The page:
Thursday, 17 May 2007

Last week @ Raffles & Lazarus

Blogging postdate stuff seems to be becoming a habit... Here's some of the stuff we saw at Raffles lighthouse and Lazarus during the dives last week. Was playing about with mhy IXUS's digital macro function a little and managed to get shots of the little critters that live amongst the coral nubbins. What I can conclude is that I *did* manage to snap them but the grainy quality of digital zoom kinda took out the satisfaction if getting them... *sigh*

And so the photo parade starts!! First up's the stuff that we saw at Raffles lighthouse ^^ Bright red crinoids!!! Pretty, right? They're echinoderms (meaning spiny feet), and are related to cushion stars, sea stars, sea cucumbers. Those bumpy creatures that have circular symmetry (at least externally). Crinoids are also known as sea lilies or feather stars. Easy to see why, rite? ^^ You can see this one clinging to the substrate with its tentacle-like feet, and they actually do move about using these clingy feelers!
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Next up, nudibranchs!!! Only saw a few nubidranchs, these phyllids. The unusual thing about these particular ones are that their rhinophores (those antennae-like thingies) are out!!! Most of the times we can't really tell the front from the back of phyllids since the rhinophores are nicely hidden. Yes, the rhinophores are on the front end.
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What's more, this is the first time I'm seeing a nudibranch leave a trail in its wake!!
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E2 managed to spot this awesome cowrie in a crack between some rocks. Only the second time that I'm seeing a cowrie in Singapore~~ The reason why it's so recognisable and has such a pretty shell, is all because it's mantle (aka flesh) actually wraps round the entire shell, giving it the nice shiny look.
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And after working so much with this reef crab (aka thunder crab), Carpilius convexus, he wouldn't miss this one. It's called thunder crab because of the belief that once it grabs hold of you with it's mighty pincers, it won't let go unless thunder sounds.... Of course, it may also refer to the sound of your finger breaking in those pincers.... [EDIT] Seems like silly Juan here got her crabbies mixed up. Not a thundercrab after all. Tis the red egg crab. Supposed to be nocturnal so I wonder why we saw two of them on this dive. Maybe they can't really tell night from day on Singapore's sedimented waters?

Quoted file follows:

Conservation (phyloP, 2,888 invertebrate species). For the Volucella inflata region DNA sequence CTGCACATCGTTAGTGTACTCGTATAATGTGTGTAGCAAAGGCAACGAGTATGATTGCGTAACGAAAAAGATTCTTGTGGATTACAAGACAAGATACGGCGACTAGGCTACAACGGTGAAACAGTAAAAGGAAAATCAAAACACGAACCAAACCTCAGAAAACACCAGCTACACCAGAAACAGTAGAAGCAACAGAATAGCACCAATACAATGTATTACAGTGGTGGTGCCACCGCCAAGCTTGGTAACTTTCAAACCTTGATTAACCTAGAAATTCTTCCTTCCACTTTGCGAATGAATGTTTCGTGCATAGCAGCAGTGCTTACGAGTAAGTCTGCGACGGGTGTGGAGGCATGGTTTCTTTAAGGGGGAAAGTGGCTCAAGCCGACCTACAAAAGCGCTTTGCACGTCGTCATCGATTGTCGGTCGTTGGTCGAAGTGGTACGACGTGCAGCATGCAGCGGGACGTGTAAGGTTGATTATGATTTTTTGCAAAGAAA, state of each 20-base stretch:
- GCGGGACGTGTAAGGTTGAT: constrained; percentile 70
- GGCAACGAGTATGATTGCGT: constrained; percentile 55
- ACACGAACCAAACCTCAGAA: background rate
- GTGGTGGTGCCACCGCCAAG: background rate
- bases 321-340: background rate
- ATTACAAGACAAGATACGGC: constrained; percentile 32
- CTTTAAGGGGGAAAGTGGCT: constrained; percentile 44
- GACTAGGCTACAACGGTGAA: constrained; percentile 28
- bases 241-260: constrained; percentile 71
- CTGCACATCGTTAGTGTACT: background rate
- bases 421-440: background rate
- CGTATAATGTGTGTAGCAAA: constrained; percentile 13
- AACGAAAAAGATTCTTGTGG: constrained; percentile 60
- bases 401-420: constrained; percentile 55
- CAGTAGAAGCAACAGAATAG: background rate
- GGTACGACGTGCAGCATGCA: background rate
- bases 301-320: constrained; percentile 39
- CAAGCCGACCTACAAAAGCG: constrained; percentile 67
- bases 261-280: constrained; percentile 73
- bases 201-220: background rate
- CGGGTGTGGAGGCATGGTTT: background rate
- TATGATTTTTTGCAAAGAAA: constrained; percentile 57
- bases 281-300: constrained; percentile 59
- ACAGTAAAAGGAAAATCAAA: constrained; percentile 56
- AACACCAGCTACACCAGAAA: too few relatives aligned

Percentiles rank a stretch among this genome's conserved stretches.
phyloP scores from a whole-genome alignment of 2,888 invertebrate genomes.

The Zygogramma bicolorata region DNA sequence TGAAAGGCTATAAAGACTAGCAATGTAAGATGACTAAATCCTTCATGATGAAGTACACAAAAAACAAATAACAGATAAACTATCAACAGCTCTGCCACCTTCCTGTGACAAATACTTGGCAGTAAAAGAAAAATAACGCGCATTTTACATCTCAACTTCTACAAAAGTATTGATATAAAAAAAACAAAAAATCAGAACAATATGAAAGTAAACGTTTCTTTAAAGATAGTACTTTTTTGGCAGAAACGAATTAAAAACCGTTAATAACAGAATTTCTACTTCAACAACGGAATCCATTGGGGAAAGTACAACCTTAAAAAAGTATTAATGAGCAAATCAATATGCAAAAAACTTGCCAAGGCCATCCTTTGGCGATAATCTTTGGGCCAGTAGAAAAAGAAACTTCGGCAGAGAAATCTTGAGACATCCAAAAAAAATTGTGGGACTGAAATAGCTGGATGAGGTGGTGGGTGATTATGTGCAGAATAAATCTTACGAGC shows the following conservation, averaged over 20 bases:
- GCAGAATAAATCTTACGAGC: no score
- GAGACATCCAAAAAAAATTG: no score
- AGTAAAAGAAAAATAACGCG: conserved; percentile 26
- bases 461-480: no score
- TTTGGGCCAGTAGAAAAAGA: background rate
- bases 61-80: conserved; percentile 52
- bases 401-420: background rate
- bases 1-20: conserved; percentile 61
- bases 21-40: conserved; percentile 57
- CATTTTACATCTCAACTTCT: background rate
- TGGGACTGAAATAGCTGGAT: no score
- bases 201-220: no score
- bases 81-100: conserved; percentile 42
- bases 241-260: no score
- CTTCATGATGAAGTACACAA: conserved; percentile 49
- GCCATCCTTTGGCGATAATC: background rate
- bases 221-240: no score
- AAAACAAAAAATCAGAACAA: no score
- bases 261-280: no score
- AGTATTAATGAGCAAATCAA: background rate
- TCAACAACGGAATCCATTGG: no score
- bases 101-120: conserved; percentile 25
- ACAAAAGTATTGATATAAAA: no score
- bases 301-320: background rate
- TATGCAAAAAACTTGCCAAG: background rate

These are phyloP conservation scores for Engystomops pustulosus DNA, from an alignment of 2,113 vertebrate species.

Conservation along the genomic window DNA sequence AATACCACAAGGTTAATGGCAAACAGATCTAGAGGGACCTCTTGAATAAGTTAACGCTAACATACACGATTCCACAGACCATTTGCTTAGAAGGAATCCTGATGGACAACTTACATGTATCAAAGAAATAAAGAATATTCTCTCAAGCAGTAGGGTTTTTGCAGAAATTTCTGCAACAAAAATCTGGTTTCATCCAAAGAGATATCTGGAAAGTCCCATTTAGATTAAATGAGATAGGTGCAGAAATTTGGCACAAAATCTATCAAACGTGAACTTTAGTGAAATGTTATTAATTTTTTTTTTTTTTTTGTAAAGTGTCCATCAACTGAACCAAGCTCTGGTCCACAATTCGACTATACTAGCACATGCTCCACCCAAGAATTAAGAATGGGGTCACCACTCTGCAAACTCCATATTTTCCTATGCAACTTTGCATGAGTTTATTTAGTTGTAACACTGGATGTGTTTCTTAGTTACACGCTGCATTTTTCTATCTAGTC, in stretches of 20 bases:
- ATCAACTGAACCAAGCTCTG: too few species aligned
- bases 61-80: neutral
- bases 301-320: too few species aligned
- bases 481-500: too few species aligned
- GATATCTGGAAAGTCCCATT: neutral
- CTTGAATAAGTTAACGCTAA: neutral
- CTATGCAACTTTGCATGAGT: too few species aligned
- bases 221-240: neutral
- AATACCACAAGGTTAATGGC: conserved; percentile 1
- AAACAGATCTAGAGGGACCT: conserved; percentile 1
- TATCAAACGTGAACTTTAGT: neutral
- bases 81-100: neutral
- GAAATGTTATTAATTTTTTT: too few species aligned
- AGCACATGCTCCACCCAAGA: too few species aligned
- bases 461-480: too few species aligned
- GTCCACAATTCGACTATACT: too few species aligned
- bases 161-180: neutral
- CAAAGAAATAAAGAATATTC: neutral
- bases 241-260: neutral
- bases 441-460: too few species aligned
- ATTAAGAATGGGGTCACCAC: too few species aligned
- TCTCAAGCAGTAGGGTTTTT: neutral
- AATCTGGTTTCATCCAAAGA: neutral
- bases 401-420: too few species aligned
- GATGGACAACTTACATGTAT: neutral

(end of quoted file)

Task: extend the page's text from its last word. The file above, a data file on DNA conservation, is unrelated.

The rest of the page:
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Then there's the omelette soft coral that I ALWAYS see during intertidal walks. Really looks way more impressive with it's tentacles/polyps out~~~ Just like a little sea of flowers.
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Another soft coral (I think). Polyps more spaced out but still as fascinating. ^^ Do let me know if anybody manages to figure this one out, k?
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Moving on to the Lazarus nubbins, the tables are ALWAYS so full of life. Meant as a coral nubbin nursery but nusery and shelter to a whole range of things!! Some are immediately visible, like the many many fishes that come here to feed (on algae and invertebrates), such as this filefish here. Somewhat shy and skittish but amazing all the same~~
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Other fish that are here are not as obvious, and try their best to hide from inquisitive eyes like these juvenile 8-banded butterfly fish. So many of them playing catching with us as we cleaned the nubbins, going this way and that....
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Taking an even closer look between the branches of Hynodphora and Acropora nubbins yielded a number of funky crustaceans. From these little crabs...
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To shrimps...
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The most unusual of which, was this GREEN shrimp (Coralliocaris graminea) that grows up to 1cm in length and is known to be a commensal with Acropora coral. Its color pattern is made up of black, white, and green chromatophores in alternating fine longitudinal stripes. Can *some what* see the stripes in my photos but these little critters were REALLY REALLY frustrating to shoot. Surge, small subject hiding in recesses of branches, digital macro => asking for a hard time!! But still managed to get a few decent shots ^^ It still looks like some tiny alien....
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2 comments:

Siyang said...

Woa...all the photos u showed me are up. Nice man. Btw that one is thunder crab? I thought it look like the egg crab.

tHE tiDE cHAsER said...

Hmm... That looks like a red egg crab (Atergatis integerrimus) to me too. Thunder crab in local context usually refers to Myomenippe hardwickii.